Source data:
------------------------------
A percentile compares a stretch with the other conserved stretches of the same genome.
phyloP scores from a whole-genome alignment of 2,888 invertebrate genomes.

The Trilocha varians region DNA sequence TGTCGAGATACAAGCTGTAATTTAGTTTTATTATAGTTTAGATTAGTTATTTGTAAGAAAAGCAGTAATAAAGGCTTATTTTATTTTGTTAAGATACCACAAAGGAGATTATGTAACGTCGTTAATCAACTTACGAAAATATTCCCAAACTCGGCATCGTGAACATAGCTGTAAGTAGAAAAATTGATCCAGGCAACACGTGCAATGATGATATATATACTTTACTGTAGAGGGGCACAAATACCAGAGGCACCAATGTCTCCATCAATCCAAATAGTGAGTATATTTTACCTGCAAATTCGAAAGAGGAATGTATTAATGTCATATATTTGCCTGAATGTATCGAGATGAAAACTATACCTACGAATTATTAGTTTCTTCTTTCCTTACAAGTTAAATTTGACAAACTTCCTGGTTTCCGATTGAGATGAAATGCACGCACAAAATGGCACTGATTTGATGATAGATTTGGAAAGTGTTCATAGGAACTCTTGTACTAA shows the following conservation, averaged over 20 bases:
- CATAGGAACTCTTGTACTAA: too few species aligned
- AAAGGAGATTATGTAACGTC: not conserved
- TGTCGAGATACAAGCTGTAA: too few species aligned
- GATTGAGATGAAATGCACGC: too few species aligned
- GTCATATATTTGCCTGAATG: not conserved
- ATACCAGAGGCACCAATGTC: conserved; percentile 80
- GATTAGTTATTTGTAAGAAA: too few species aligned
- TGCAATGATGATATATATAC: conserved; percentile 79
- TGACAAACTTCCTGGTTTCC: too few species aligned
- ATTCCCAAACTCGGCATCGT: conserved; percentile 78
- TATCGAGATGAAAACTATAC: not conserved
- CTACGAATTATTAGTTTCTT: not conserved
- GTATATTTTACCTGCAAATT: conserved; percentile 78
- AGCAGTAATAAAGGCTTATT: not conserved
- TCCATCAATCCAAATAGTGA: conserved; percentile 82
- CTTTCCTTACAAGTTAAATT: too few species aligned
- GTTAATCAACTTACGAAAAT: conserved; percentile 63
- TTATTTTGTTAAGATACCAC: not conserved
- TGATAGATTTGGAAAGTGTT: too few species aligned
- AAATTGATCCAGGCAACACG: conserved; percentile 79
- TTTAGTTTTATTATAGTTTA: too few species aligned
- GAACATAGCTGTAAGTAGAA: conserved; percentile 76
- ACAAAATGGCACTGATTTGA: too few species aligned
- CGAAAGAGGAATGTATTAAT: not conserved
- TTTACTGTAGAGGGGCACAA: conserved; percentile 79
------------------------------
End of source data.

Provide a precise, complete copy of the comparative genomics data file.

A percentile compares a stretch with the other conserved stretches of the same genome.
phyloP scores from a whole-genome alignment of 2,888 invertebrate genomes.

The Trilocha varians region DNA sequence TGTCGAGATACAAGCTGTAATTTAGTTTTATTATAGTTTAGATTAGTTATTTGTAAGAAAAGCAGTAATAAAGGCTTATTTTATTTTGTTAAGATACCACAAAGGAGATTATGTAACGTCGTTAATCAACTTACGAAAATATTCCCAAACTCGGCATCGTGAACATAGCTGTAAGTAGAAAAATTGATCCAGGCAACACGTGCAATGATGATATATATACTTTACTGTAGAGGGGCACAAATACCAGAGGCACCAATGTCTCCATCAATCCAAATAGTGAGTATATTTTACCTGCAAATTCGAAAGAGGAATGTATTAATGTCATATATTTGCCTGAATGTATCGAGATGAAAACTATACCTACGAATTATTAGTTTCTTCTTTCCTTACAAGTTAAATTTGACAAACTTCCTGGTTTCCGATTGAGATGAAATGCACGCACAAAATGGCACTGATTTGATGATAGATTTGGAAAGTGTTCATAGGAACTCTTGTACTAA shows the following conservation, averaged over 20 bases:
- CATAGGAACTCTTGTACTAA: too few species aligned
- AAAGGAGATTATGTAACGTC: not conserved
- TGTCGAGATACAAGCTGTAA: too few species aligned
- GATTGAGATGAAATGCACGC: too few species aligned
- GTCATATATTTGCCTGAATG: not conserved
- ATACCAGAGGCACCAATGTC: conserved; percentile 80
- GATTAGTTATTTGTAAGAAA: too few species aligned
- TGCAATGATGATATATATAC: conserved; percentile 79
- TGACAAACTTCCTGGTTTCC: too few species aligned
- ATTCCCAAACTCGGCATCGT: conserved; percentile 78
- TATCGAGATGAAAACTATAC: not conserved
- CTACGAATTATTAGTTTCTT: not conserved
- GTATATTTTACCTGCAAATT: conserved; percentile 78
- AGCAGTAATAAAGGCTTATT: not conserved
- TCCATCAATCCAAATAGTGA: conserved; percentile 82
- CTTTCCTTACAAGTTAAATT: too few species aligned
- GTTAATCAACTTACGAAAAT: conserved; percentile 63
- TTATTTTGTTAAGATACCAC: not conserved
- TGATAGATTTGGAAAGTGTT: too few species aligned
- AAATTGATCCAGGCAACACG: conserved; percentile 79
- TTTAGTTTTATTATAGTTTA: too few species aligned
- GAACATAGCTGTAAGTAGAA: conserved; percentile 76
- ACAAAATGGCACTGATTTGA: too few species aligned
- CGAAAGAGGAATGTATTAAT: not conserved
- TTTACTGTAGAGGGGCACAA: conserved; percentile 79